Adequate spacing is essential to provide good air circulation. For informal plantings allow up to 90cm (36in). Where grown as a hedge, plant about 30cm (12in) apart or 45cm (18in) apart for taller cultivars. Prune back to encourage bushy growth. Although lavenders are drought-tolerant, they need watering until established. Avoid high-nitrogen fertilisers.
Lavenders grow well in containers but are deep rooted and need large pots with a diameter of 30 to 45cm (12 to 18in). Use a loam-based compost such as John Innes No. 3 with added coarse grit for drainage and a controlled-release fertiliser. Plants will need regular watering in summer, but should be kept on the dry side over winter.
Lavenders should be pruned every year to keep them in a tidy shrub form. Pruning or trimming should be done each year in late summer, as soon as the blooms have faded, so that the bushes have time to make a little new growth before winter. On established plants use secateurs to remove flower stalks and about 2.5cm (1in) of the current year’s growth, making sure that some green growth remains. Hard pruning is sometimes done in April, but this means the loss of a season’s flowers.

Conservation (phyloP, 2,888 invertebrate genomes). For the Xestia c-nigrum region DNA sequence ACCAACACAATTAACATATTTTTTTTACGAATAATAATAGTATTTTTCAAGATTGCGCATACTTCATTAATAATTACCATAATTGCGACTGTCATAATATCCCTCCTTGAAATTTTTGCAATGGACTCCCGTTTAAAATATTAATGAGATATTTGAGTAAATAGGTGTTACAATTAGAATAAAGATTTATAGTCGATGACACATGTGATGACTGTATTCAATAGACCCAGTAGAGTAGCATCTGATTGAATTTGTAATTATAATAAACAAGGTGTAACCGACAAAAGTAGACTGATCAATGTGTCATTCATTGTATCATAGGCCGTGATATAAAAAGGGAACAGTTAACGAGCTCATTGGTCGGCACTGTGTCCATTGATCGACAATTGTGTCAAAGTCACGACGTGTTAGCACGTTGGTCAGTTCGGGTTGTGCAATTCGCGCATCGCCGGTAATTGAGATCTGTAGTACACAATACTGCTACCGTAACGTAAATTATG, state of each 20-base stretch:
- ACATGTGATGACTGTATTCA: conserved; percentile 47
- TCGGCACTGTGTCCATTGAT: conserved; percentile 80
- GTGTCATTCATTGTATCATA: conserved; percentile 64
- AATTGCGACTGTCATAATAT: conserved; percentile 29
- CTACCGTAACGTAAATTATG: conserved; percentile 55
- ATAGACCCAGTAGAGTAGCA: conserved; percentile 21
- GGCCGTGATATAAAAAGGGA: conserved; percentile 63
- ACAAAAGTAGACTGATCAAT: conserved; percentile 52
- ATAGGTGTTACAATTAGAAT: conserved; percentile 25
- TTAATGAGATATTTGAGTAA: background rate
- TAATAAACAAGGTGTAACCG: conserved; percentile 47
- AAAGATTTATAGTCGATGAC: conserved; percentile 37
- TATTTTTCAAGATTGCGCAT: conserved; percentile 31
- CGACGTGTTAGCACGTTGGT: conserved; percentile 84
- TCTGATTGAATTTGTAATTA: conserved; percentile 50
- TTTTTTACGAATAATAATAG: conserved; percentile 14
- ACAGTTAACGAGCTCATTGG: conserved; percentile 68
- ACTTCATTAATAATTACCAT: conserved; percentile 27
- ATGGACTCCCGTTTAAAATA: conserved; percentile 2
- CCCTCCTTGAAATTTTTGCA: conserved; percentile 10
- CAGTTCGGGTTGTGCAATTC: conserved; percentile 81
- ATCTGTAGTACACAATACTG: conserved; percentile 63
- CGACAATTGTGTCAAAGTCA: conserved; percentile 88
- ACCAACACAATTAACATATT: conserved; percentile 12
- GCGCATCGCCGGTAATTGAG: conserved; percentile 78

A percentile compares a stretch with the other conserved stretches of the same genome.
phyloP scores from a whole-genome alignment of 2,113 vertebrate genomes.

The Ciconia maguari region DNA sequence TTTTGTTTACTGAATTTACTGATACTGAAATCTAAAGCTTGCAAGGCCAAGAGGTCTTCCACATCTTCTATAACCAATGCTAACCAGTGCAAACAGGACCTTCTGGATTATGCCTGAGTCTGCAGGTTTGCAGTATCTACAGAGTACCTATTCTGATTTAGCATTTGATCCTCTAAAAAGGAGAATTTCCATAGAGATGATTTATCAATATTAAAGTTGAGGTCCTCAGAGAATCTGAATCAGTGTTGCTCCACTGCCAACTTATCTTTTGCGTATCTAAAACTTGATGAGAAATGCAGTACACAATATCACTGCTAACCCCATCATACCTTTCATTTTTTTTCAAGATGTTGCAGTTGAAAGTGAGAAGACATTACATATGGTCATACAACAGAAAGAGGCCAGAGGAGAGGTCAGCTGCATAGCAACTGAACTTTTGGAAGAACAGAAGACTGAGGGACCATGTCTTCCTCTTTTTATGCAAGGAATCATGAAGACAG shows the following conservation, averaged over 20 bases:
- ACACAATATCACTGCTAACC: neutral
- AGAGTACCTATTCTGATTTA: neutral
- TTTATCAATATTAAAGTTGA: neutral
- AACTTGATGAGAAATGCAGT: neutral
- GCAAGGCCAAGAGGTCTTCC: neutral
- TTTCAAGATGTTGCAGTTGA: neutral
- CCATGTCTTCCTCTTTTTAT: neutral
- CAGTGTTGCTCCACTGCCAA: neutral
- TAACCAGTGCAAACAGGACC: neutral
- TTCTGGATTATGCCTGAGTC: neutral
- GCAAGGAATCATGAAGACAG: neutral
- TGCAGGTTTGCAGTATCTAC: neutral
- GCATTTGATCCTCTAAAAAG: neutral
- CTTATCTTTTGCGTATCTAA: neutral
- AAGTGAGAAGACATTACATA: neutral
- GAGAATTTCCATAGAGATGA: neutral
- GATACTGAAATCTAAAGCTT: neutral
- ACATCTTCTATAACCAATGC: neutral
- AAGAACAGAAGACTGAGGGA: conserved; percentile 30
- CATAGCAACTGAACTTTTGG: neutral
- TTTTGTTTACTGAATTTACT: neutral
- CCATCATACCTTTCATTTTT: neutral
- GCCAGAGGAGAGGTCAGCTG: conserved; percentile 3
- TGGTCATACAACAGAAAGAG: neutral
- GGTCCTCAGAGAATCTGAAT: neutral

Harvesting Lavender is one of the most enjoyable pleasures any gardener can have. Lavender flower heads look grey before the flowers open. Cut lavender stems when the lowest blossom opens. Make the cut slightly above the first set of leaves leaving a stem length suitable for a vase or whatever flower arrangement you choose. The colour will be more vivid when dried.
Cut the flower stems during the cool of the morning after the dew has dried. The fragrance is the strongest then, and the blossoms will keep most of the perfume oils present, even when dried. Keep cutting blooming stems to encourage more growth. Plants can flower up to three times during a summer.
Tie the stems in small bunches and hang upside down in a warm dark place for the deepest colour and to prevent them from bending. More essential oils will be retained, too. Use a dark, dry, airy room for fast drying. It will take about a week for the flowers to completely dry.
Banks and Slopes, City/Courtyard Gardens, Coastal, Cottage/Informal Garden, Drought Resistant, Flowers Borders and Beds, Garden Edging, Gravel Garden, Mediterranean, Patio/Container Plants, Rock Garden or Wildlife Gardens.
Aromatherapy, Culinary uses, Moth and Insect repellent. Cut or dried flower in arrangements.
As an Insecticide:
Simply planting lavender within your garden works as a natural insecticide, simply because of its fragrance, which insects despise. Planting lavender around plants that are prone to insect infestation helps keep bugs at bay.